No Ribbons or Medals
In the middle of World War Two when the enemy was at the gate and Australia's leaders were preparing for an invasion, one of the country's senior security officers was summonsed to appear before a judge at a secret hearing. The security officer had been summonsed to answer charges of the Australian Army's commander-in-chief, General Blamey, that the security officer had been seen wearing ribbons and medals he was not entitled to, that he no longer had the confidence of our American allies and he used women of doubtful character for agents.
The security officer was a lieutenant colonel in charge of Military Intelligence in Northern Command. His area of responsibility extended right across northern Australia. He worked closely with the US Army's General Macarthur's headquarters in Brisbane and was primarily responsible for the security of the Port of Brisbane which was then one of the world's busiest ports providing support for the Allied campaign to reclaim the islands to Australia's north from the Japanese.
The security officer was Robert (Bob) Frederick Bird Wake. His son Val Wake describes his father in his book No Ribbons or Medals: the story of 'Hereward' an Australian counter espionage officer in the following way.
" My father was a jovial sort of bloke, an incorrigible raconteur who enjoyed a joke even at his own expense. There was no pomposity about him, although he did tend to round his vowels when talking on the telephone. He was an unlikely looking spymaster, or agent master as ASIO likes to call them. A large man with a well-cultivated corporation, I always remember the story he told about his secret mission to Singapore just before the Japanese occupation. The Qantas people had to off-load two passengers to accommodate Colonel Wake who had a priority military booking. In those days they used to weigh people before they boarded: the weight of the payload was seen as a critical factor for a safe flight."
Bob Wake was cleared of all the charges made against him by General Blamey but he lost his rank of lieutenant colonel and his reputation as a spymaster was sullied, even after he died.
Val Wake had always wanted to tell his father's story. While working in London he was told by his mother that there were academic researchers visiting the house who were interested in seeing Bob Wake's private papers. Bob died in 1974. He had left behind a rough draft for a book with a working title: Australia the pawn in the Pacific. There was also a number of books and typewritten notes and a work diary. Val suspected that other people had gone through his father's papers and removed some of his documents. He knew that during his father's working life he always kept a diary but there was only one diary left. That diary was for 1948 when arrangements were being made to form the Australian Security Intelligence Organization ( ASIO) for which Bob Wake was a founding director.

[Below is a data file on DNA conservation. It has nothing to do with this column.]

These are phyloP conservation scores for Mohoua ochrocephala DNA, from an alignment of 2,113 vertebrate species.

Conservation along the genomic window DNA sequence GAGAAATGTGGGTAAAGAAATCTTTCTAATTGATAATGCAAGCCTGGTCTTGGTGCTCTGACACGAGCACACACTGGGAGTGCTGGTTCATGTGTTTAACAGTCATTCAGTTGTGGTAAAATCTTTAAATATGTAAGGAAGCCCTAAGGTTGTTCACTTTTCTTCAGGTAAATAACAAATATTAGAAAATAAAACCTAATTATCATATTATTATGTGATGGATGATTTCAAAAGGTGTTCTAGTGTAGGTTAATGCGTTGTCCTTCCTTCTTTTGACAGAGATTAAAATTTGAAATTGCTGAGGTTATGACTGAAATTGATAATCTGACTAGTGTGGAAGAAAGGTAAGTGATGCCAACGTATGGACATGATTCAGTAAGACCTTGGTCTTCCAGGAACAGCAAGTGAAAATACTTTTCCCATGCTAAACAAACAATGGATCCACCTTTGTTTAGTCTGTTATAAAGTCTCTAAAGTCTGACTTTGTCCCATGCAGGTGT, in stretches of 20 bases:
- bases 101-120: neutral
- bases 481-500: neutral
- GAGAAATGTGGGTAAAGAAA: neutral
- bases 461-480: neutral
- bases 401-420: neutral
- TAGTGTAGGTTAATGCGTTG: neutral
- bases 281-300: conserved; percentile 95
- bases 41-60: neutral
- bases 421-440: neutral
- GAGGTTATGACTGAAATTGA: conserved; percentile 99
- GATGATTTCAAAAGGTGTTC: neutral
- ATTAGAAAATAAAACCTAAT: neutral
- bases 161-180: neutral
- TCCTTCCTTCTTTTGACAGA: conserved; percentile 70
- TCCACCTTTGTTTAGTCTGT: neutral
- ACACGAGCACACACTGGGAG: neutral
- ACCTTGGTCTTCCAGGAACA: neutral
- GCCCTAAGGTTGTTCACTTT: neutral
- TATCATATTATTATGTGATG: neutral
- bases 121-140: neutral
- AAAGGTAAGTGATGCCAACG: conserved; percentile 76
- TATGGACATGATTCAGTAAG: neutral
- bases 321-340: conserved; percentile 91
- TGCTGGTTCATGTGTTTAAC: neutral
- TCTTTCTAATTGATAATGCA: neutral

Val asked his mother to be careful about giving information to visiting researchers. He not only wanted to keep the material for his own project but he was also doubtful about his mother's knowledge and ability to explain her husband's work. Bob Wake rarely talked about his work at home. It was, when all said and done, an official secret.
When Val returned to Australia in 1996 he was surprised by the number of books in circulation with references to his father. Some of the references were factually incorrect and all of them portrayed a man who Val Wake did not recognise as his father. There were allegations of dishonesty, blackmailing and incompetency. Val was not sure about blackmailing and incompetency but he did know that his father was scrupulously honest when handling public money. The suggestion circulated by ASIO that his father was fiddling the agents' fund to feather his own nest was clearly not the case. His father rarely had any money. Bob's wife Betty was forced to go out and work because Bob was unable to give her enough money to pay the household bills.
Val's growing sense of anger and need to set the record straight spurred him on a paper trail to the official archive offices in Brisbane, Sydney, Adelaide, Canberra and Melbourne. In Canberra he also visited ASIO headquarters where he finally got access to his father's personal file that proved a gold mine for other researchers because once Val got ASIO to release the file the information was available to anyone who was interested.
The writing of Bob Wake's story was difficult. Val realised that he had to tread a narrow path and avoid any special pleading. He had to stick to the facts as he knew them and report them in detail. This accounts for the core chapter of the book where he uses the transcript of evidence given by Bob Wake's boss, Brigadier Bill Simpson, during the court hearing before Mr Justice Geoffrey Reed. None of this transcript had appeared in any other book about Bob Wake and was clear evidence that the charges against him were false.
When Val Wake's book was published by Jacobyte in 2003 his mother was disappointed by the title. As far as Betty Wake was concerned it implied some criticism of her husband. Val explained that it was a direct rebuttal of the Commander-in-Chief's charge about wearing ribbons and medals he was not entitled to. On reflection Val Wake now thinks that the title is more a comment on the intelligence community in Australia. The irony is that Bob Wake, as a result of his service during World War Two, was entitled to wear ribbons and medals but he never claimed them.
In 2006 Val Wake claimed his father's medals and they are held in the family strongbox.
copies of No Ribbons or Medals: the story of 'Hereward' an Australian counter espionage officer can be bought by contacting Digital Print Australia